"It was the glamour of the runaway, the lost boys who were fragile, and on their own, but completely carefree. That was fresh and unusual at the time, then the English took it to its cartoon extreme and called the movement 'punk' or 'new wave.' But to my way of thinking, being a lifelong New Yorker, a punk is a sad creature. A punk is a guy in prison who can't defend himself and needs a friend to help him out, whether he wants one or not. Punk quickly became a sad replica of what we were about."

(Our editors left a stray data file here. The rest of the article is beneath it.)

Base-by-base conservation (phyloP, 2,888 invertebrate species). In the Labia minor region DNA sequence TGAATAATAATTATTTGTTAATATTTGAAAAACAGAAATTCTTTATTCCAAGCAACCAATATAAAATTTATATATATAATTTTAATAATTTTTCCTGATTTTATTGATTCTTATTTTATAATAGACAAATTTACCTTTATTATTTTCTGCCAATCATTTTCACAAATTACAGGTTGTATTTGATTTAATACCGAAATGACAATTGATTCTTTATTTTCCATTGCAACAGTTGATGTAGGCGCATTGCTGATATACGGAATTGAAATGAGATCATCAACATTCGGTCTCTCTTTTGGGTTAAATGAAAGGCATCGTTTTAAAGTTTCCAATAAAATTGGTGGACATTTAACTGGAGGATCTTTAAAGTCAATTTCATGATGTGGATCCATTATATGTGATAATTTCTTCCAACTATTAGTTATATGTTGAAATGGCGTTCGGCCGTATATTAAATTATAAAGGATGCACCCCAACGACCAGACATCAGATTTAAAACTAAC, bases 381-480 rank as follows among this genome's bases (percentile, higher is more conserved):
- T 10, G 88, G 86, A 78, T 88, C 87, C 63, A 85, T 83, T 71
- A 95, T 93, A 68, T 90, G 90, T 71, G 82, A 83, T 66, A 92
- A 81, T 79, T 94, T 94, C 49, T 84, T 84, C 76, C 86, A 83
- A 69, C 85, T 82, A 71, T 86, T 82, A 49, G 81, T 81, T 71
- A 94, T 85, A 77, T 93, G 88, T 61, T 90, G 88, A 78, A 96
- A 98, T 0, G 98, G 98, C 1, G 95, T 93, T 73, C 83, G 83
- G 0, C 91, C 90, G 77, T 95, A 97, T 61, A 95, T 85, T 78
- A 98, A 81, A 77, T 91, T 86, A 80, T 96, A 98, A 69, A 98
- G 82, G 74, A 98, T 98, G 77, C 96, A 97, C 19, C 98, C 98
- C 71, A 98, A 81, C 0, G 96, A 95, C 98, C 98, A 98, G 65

Television's first incarnation (1973-1978) was not unlike the Velvet Underground, another highly influential New York band that was never able to find its own niche. Television eschewed the blues-based format of almost every other rock band in favor of the more free-flowing, improvisational approach of a jazz combo, spiked by the consciously poetic and defiantly obscure lyrics of vocalist Tom Verlaine. The band's early songs broke away from the usual boy-meets-girl stuff to deal with alienation, paranoia, and survival on a primal psychic level. Like David Byrne, Verlaine had a nervous talk/squawk singing style that served more as rhythmic punctuation than as lyrics. Songs -- or more properly, compositions -- were built around repeating clusters of notes or simple progressions that served as backdrop for the freewheeling improvisations. They jettisoned the notion of swing to concentrate on a more off-kilter, although powerfully propulsive, rhythmic approach. The band's journeys into the unknown could sometimes lose focus and deteriorate into self-indulgent noodling, but when they were "on," the energy was transformative, both for the band and its fans. Musicians in particular loved the band's open-ended approach to performance. You could say they were the first jam band.